Most cases of salmonella poisoning cause diarrhea, abdominal cramps, and vomiting. However, you may also get a fever. In those severe cases, people contracted enteric fever. Please seek medical attention if you have had a high fever for a long time.
We haven’t even mentioned the most common culprit of foodborne illnesses yet: campylobacter.
You probably have never heard of this bacterium, but it could have infected you before. It spreads through raw and undercooked meat, fish, and poultry. You can also get campylobacter from dairy products and contaminated water. It causes diarrhea, cramping, and abdominal pain, along with fever. Nausea and vomiting are other signs of campylobacter infection. If you have bloody stool, seek medical help. This foodborne illness can last two to ten days after eating or drinking the bacteria.
Do you want to know an easy way to avoid contracting this foodborne illness? Make sure your meat, fish, and poultry are cooked thoroughly. You can cut the raw meat open during the cooking process. If you thoroughly cook your meat, it should not be pink or red anymore, but instead brown. You can also use a cooking thermometer to test the internal temperature of the meat.
Norovirus is highly contagious and will cause foodborne illness.
If you have stomach pain, nausea, diarrhea, or vomiting, that is not normal. That is particularly true if you just ate or drank something that seemed off earlier in the day. This virus is very contagious, especially for young kids and older adults who are susceptible to contracting viruses. The illness lasts anywhere from one to three days. However, children and the elderly, as well as people with weakened immune systems, may become hospitalized and have severe symptoms for up to six days.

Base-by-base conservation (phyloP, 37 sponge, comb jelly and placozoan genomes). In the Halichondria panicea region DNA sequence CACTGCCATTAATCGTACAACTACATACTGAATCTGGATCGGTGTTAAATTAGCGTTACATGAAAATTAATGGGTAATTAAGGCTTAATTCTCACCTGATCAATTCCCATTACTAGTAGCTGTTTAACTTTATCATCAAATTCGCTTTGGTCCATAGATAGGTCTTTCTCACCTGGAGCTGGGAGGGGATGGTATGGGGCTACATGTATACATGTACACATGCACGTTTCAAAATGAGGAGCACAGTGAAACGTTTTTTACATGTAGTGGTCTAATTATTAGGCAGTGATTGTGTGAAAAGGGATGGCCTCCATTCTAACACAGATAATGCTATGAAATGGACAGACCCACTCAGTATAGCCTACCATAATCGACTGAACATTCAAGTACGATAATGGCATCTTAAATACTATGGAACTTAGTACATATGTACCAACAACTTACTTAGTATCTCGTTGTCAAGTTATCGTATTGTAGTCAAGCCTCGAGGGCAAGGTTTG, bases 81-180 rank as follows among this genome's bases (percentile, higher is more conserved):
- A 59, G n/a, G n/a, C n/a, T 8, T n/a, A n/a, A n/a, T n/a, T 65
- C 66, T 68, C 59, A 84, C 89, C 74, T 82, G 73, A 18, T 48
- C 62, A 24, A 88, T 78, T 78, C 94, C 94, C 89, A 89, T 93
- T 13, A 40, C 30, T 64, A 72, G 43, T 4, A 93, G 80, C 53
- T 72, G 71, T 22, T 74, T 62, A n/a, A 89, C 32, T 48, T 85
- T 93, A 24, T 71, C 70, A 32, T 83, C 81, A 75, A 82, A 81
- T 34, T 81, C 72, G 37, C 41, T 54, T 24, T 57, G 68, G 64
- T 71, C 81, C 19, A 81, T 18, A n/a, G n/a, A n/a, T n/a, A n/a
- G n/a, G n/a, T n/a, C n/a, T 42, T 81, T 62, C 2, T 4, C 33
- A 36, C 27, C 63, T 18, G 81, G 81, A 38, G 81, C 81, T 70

What is the common source of norovirus? If someone who has the virus prepares a meal using fresh produce, it can easily spread. Shellfish, meats, and ready-to-eat foods like sandwiches, salads, cookies, and ice cream can also be the culprit if an infected person touches them. Drinking contaminated water is also a big no-no.
Vacationing in the tropics is fun, but beware of those single-cell parasites.
Cyclospora cayetanensis might sound like an island with palm trees, but it is actually a single-cell parasite. It is commonly found in the tropics on fresh produce locally harvested there. Foods that might contain the parasite include herbs like basil and cilantro. Some varieties of lettuce can also carry it along with snow peas and even raspberries.
Unfortunately, you can become sick for a few days — or even a month or longer! Moreover, the symptoms are anything but typical of other foodborne illnesses. Cyclospora cayetanensis causes frequent, explosive bowel movements along with watery diarrhea. Abdominal cramps, nausea, and fatigue can also linger throughout the duration of the illness. As a result of a long sickness, a person can experience weight loss.
After that doozy, let’s discuss a less severe foodborne illness.